One Attorney’s Response to Cease and Desist Order – Very funny

A Great Response to a Cease and Desist Letter



In case you don’t know by now, many lawyers — maybe even you — enjoy writing cease and desist letters in a foreign language called legalese. This exotic tongue often contains Latin phrases, SAT vocabulary words, and various here-and-there words (e.g., herein, heretofore, hereinafter, hereunder, thereof, thereto, therewith, thereunder, therefor, thereon, and therefrom).

A person unfamiliar with legalese may become frightened and run to another attorney for help in deciphering this mystical language of lawyerly legend. The lawyer who has been tasked with translating legalese to English may then become annoyed, and issue a scathingly funny letter in return.

For an example of how to write a great response to a cease and desist letter, keep reading…

Jake Freivald, a resident of West Orange, New Jersey who once ran for town council and lost, started, a rudimentary website that provides basic information about the town, like “places to talk [online]” and “places to get news.” It doesn’t look like a site that’s sponsored by West Orange in any way, shape, or form — unless the town hired middle schoolers to create its online presence.

That said, not long after he started the site, Freivald received a demand letter from Richard D. Trenk, the township attorney for West Orange (and an alum of my alma mater). Here is Trenk’s cease and desist letter (retyped online by Freivald, who added sics where necessary to indicate errors in the original):

Dear Mr. Freivald:

I am the Township Attorney for the Township of West Orange (“Township”). It has come to our attention that, on or about May 13, 2013, you registered and began to use the domain name “” (the “Info Domain”). The Township interprets this action as an effort by you to confuse and conflate the Township’s official domain name and Web site with the Info Domain that you maintain.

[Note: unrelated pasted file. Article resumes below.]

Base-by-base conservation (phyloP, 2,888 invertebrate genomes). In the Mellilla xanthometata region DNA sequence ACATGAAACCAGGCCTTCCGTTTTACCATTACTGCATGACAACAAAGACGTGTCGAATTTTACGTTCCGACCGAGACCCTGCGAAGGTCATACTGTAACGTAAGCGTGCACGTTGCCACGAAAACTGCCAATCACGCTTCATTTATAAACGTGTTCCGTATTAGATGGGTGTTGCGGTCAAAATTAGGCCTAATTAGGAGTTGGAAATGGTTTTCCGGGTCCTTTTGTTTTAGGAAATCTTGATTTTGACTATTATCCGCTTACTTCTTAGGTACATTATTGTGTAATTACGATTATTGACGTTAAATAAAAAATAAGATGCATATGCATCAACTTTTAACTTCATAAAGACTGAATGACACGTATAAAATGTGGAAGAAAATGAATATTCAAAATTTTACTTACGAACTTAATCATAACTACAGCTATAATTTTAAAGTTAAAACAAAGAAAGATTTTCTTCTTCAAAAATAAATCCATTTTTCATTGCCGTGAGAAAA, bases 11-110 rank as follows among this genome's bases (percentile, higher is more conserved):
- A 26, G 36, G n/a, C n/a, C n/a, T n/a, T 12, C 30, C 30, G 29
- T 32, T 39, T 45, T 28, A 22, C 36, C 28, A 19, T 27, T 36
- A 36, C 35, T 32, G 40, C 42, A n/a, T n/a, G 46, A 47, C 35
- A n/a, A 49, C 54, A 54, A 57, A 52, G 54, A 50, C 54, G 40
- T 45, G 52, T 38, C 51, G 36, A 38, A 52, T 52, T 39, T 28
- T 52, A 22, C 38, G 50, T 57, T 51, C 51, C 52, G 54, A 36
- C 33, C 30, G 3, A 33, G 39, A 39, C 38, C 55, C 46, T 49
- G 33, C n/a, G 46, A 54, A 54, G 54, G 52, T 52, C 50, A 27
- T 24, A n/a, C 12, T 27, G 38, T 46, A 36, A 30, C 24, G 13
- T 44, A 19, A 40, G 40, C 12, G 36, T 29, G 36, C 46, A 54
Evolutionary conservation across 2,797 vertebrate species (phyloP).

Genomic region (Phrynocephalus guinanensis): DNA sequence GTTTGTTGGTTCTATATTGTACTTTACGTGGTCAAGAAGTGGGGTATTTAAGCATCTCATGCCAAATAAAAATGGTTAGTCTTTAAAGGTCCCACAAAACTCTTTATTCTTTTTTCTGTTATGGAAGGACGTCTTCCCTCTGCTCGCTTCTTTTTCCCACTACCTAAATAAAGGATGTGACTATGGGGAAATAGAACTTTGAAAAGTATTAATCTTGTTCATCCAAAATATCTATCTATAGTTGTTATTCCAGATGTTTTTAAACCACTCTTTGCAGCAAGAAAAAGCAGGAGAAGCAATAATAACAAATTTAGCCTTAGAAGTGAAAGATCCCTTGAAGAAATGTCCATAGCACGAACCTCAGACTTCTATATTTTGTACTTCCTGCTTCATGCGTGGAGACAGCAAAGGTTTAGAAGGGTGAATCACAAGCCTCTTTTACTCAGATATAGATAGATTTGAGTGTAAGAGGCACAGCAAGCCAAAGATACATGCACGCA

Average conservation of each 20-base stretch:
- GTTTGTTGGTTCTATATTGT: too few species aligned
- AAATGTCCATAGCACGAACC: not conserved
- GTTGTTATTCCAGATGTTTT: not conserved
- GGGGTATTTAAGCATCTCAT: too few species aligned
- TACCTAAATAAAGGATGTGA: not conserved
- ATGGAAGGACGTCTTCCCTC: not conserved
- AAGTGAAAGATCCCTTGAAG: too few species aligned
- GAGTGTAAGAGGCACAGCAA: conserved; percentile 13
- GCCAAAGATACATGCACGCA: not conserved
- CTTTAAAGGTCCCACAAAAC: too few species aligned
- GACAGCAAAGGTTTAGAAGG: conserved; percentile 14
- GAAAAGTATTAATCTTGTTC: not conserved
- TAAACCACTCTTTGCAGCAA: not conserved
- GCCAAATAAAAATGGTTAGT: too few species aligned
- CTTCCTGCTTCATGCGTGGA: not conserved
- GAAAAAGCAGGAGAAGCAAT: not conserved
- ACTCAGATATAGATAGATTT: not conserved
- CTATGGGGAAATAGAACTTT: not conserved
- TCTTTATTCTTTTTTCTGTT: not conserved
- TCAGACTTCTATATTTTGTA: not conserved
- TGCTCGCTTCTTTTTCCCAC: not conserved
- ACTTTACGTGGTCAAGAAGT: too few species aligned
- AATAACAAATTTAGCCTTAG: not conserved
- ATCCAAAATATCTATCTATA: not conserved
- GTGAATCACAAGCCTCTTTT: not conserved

The use of the Township’s name is unauthorized and is likely to cause confustion [sic], mistake or to deceive the public and may be a violation of the Township’s federally protected rights. The Info Domain falsely creates the impression that the Township is associated or affiliated with the Info Domain. At a minimum, this action has been taken with constructive knowledge of the Township’s name and Web site, and constitutes bad faith use of the Info Domain.

Accordingly, the Township demands that you cease and desist from use, ownership and maintenance of the Info Domain. The Township further demands that, within ten (10) days, the Info Domain be withdrawn from the current registrar, and that you cease all current and future use of the Info Domain, or anything else confusingly similar thereto.

The Township reserves all rights and remedies.

Please be guided accordingly.

Very truly yours,

Richard D. Trenk, Township Attorney

We hope you didn’t get “confusted” by that. Freivald’s lawyer, Stephen B. Kaplitt — formerly of Weil Gotshal, Cadwalader, the U.S. State Department, and Beacon Financial — wasn’t, and it looks like he was “guided accordingly” (don’t you hate that phrase?) when he penned this fantastic response (for a larger view, click here):

Stephen Kaplitt: Cease and Desist Response Letter

Stephen B. Kaplitt
Member of the Bar in New York * New Jersey * Maryland * District of Columbia (inactive)
1271 Avenue of the Americas
Suite 4300
New York, NY 10020

June 17, 2013


Richard D. Trenk, Esq.
Township Attorney for the Township of West Orange
Trenk DiPasquale
347 Mount Pleasant Avenue
Suite 300 West Orange, New Jersey 07052

Dear Mr. Trenk:

I am pro bono counsel to Jake Freivald and write in response to your “cease and desist letter,” dated May 13, 2013, regarding his domain Obviously it was sent in jest, and the world can certainly use more legal satire. Bravo, Mr. Trenk !

Not that we didn’t get the joke … but since Mr. Freivald had not previously encountered a humorous lawyer, he actually thought your letter may have been a serious effort by the Township to protect its legitimate interests. Rest assured, I’ve at least convinced him that it was certainly not some impulsive, ham-fisted attempt to bully a local resident solely because of his well-known political views. After all, as lawyers you and I both know that would be flagrantly unconstitutional and would also, in the words of my 4-year old, make you a big meanie.

Nonetheless, to further allay my client’s concerns, will you kindly forward to me copies of the prank cease and desist letters you have no doubt also sent to the owners of the following domains: (don’t tell me you overlooked this one … ?) (now that sounds like a Township website !) (my personal favorite) (hopefully not a euphemism, suggest you investigate)